+1 for the answers so far, but I just don't like SpriteKit. I don't understand sprites that are apparently also objects and worse, are automatically drawn somehow. I need to see code. I need to see code that I actually wrote, or at least actually called the library function. Otherwise I feel like I don't have complete control over what is being drawn, when it's changed, when the object disappears even tho the object may not have been destroyed, etc. As a rule of thumb, a fully functional language such as Swift can do this without having to learn another language within a language (wizard or SpriteKit UI or something), and it's the way I've been programming for years.
Therefore I decided to answer my own question in the hopes that other programmers similar to me will get off to the right start.
Who am I? A C# programmer who's made many games/apps/simulations in XNA and MonoGame using Visual Studio. Up until a few days ago, I had never touched a Mac or iOS languages. I love C# and thought iOS programming in Objective-C would be similar. Boy was I wrong. And regarding other options, why use SpriteKit or SceneKit when you can just use the native draw functions? (called Quartz I believe, but that threw me off. Quartz is just the native Swift drawing library as far as I can tell.) That would be like learning another language within a language when you're already trying to learn Objective-C or Swift.
If that's who you are, then this answer is for you:
Use this tutorial to setup your new iOS game and learn how to draw. In particular, you want a "Single View App" (not "Game"!). The tutorial makes a new class called Draw2D that has the main drawing function. It shows how to draw primitives such as lines, and at the end it shows you how to draw pictures. Violla! No SpriteKit wizards necessary that you have no idea about anyway! Pretend the Draw2D class is your "main" class and put your main variables and object lists/arrays in there. This will make it very easy to reference all objects, which are created and stored in arrays or lists.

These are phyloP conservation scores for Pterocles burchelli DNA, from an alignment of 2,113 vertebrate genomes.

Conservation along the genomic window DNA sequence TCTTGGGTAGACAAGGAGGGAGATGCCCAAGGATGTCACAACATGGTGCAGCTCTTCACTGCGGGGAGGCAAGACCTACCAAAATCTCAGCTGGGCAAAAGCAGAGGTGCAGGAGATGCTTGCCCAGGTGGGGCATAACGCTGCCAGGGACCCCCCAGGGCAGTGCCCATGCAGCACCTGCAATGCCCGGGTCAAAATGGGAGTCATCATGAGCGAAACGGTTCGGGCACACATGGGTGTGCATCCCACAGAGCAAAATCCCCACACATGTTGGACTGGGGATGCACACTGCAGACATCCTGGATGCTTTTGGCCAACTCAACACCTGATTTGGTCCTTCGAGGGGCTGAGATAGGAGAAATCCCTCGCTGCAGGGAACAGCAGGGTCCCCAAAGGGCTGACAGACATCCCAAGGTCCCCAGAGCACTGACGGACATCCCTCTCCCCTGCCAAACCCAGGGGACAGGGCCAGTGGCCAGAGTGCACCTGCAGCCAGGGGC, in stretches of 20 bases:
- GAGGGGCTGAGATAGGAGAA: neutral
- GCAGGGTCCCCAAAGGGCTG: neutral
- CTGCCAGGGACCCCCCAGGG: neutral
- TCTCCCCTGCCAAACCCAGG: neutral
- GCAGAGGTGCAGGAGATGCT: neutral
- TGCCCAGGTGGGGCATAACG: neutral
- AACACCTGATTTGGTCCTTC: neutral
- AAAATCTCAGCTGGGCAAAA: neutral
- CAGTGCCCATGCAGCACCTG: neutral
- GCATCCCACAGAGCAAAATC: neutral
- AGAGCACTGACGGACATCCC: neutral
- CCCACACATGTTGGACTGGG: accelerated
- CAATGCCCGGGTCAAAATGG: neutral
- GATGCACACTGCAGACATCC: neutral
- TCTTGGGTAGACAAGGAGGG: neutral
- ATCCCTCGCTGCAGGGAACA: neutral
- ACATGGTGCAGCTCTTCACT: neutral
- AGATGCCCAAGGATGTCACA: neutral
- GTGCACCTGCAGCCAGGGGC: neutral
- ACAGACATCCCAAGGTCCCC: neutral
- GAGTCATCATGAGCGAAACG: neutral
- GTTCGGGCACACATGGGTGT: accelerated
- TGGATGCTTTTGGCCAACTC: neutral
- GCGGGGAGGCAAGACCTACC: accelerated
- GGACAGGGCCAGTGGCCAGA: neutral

Absolutely use the Swift language! Do not use Objective-C! (This will force you to target iOS versions no earlier than 7, but that's definitely old enough to let a lot of phones run your game). Swift is native iOS code and similar to C# but with different arrangements in the syntax. Objective-C is basically stone-age C hacked to unreadable dangers. Just from looking at it, I'm pretty sure you can blow your own legs off by going out-of-bounds during file writes or array traverses...just like plain C. Yes this is my opinion, but if you're reading this answer, you're hopefully like me.
Learn what ! and ? do. Not even I am 100% sure yet, but basically, Swift does not allow objects to be null (nil) by default---unless you explicitly say they can with a '?' at the end of the variable name at instance declaration. Same thing with functions returning an object. Use '!' to force the language to not do any safe nil checking when accessing the object. For some reason the compiler is gonna require this on certain accesses to your object. Just be safe and always manually do
if (MyObj != nil) first.
You need to set up a NSTimer to automatically call your draw function every x seconds. This is very important! Don't skip this huge paragraph! Find the code here or just copy this:
var timer = NSTimer.scheduledTimerWithTimeInterval(0.033, target: self, selector: "draw_now", userInfo: nil, repeats: true). Make sure the timer is a part of Draw2D. See here's the thing. For some reason, the custom UIView we created in the tutorial only gets called once or twice at the beginning, so we need a timer to call it again and again. I wanted 30 fps so I used 0.033 for the interval (so it will get called once every 0.033 seconds). But there's a trick to this. The timer needs to call a selector; it's the string parameter. But don't make this your default drawRect() function! Instead, make a new function called